The latest Florence track, impact on Charlotte
From Sandy to Maria, Irma and Harvey, David Tepper has had his share of experience with responding to devastating hurricanes.
If history is any indication, the Carolinas can expect a similarly significant response from the new owner of the Carolina Panthers as Hurricane Florence ravages the coast and brings torrential rain and wind farther inland.
In a statement Thursday evening, the Panthers and Tepper said they are engaging with local and state officials, as well charities of both states “to develop a plan to best assess the needs of the region and ensure we can effectively deploy resources to those most impacted.”
In short, expect this to be a carefully laid-out response that could vary in size and duration depending on the severity of the storm.
The Panthers are taking a multi-pronged approach to relief efforts that includes first making contacts with nonprofits, many of whom Tepper and the Panthers have worked with in the past. Part of that plan includes eventually making sure that monetary donations go where they are intended to. After the hurricane has passed, the team will engage with local partners on rebuilding and distributing essentials like food, water and clothing.
The Panthers will likely work with national nonprofits coordinating through local relief efforts, as Tepper and his hedge fund, Appaloosa Management, have done in the past.
In Miami and other affected areas last year, for instance, Tepper partnered with the national food bank Feeding America to donate $3 million in food and other goods after Hurricanes Maria, Irma and Harvey. The funds went directly to rebuilding local food distribution networks in Puerto Rico, Florida and Texas.
“Ensuring that food banks and pantries have access to food, clean water and resources in times of crisis is vital to helping these communities recover,” Tepper said in September 2017.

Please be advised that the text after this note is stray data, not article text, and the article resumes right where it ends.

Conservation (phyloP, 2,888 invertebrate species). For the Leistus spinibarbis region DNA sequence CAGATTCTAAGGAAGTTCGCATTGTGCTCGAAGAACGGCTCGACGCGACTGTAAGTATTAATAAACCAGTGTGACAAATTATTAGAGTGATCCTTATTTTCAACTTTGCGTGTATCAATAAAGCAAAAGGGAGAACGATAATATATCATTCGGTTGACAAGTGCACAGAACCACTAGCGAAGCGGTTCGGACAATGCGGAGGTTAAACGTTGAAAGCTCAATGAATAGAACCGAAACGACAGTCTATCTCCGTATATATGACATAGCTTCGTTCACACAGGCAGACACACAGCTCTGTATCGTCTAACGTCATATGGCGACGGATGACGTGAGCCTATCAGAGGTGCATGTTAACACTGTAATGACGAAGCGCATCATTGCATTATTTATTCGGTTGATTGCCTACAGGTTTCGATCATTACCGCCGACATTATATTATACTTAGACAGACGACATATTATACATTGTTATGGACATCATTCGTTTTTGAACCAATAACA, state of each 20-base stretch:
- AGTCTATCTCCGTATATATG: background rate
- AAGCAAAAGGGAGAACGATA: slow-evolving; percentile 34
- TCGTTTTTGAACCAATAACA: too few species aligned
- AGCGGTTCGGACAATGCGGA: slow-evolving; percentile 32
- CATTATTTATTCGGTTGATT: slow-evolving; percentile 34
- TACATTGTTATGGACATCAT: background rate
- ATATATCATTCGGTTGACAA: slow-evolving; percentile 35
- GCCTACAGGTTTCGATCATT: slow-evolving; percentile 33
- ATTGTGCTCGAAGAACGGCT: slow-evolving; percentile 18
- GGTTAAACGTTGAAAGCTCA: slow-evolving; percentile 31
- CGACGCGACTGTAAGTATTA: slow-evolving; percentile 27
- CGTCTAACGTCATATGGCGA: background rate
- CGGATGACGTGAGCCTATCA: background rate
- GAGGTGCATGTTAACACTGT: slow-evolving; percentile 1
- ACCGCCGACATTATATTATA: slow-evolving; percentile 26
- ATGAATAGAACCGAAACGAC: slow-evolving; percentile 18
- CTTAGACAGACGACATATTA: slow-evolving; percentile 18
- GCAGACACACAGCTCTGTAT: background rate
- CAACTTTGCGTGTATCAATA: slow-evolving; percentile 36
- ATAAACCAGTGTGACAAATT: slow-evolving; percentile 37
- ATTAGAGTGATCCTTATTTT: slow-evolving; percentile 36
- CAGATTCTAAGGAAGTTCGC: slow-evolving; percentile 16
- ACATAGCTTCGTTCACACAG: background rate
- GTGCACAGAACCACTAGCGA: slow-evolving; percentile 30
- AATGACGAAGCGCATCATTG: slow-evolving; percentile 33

Through one of his nonprofits in 2013, Tepper donated a total of $1.2 million to 12,000 New Jersey residents affected by Hurricane Sandy, according to NJ.com. Included in that was $100 Target gift cards he gave to public housing residents, earning him the nickname “Santa Claus” from the executive director of the Hoboken Housing Authority.
In the Carolinas, as Florence continues to batter the region, the Panthers and Tepper will figure out how to respond, and where to focus their attention. Expect Tepper, often described as obsessed with numbers, to pore over data indicating which communities are hit the hardest, and where the need for emergency relief is greatest.
At least one nonprofit in the region says it’s already in talks with the team.
“The Panthers are working with United Way at the state level as they work to get assistance in the hands of those most in need immediately. We are in conversations with them locally about mid-to-long term recovery efforts and hope to have a more definitive plan soon,” said Bo Hussey, chief marketing and technology officer of United Way, in an email.
The United Way says it partners with the Salvation Army and Red Cross on providing shelter, food and water, recovery support and other basic needs to residents of the Carolinas affected by Hurricane Florence.
The team’s also reached out to the governors of both Carolinas.
“It’s crucial that our communities come together,” said Ford Porter, press secretary for N.C. Gov. Roy Cooper, in an email. “Gov. Cooper appreciates the many offers of support and assistance for North Carolina.”
Elsewhere in Charlotte, the Hornets are also stepping up to address relief efforts.
In a statement Friday, team owner Michael Jordan urged fans to donate to relief funds in response to the impact of Hurricane Florence. To facilitate the donations, the team set up a micro-site with links to verified local organizations focusing on hurricane relief and recovery.
“It’s truly devastating for me to see the damage that Hurricane Florence is doing to my beloved home state of North Carolina and to the surrounding areas,” Jordan said.
Katherine Peralta: 704-358-5079, @katieperalta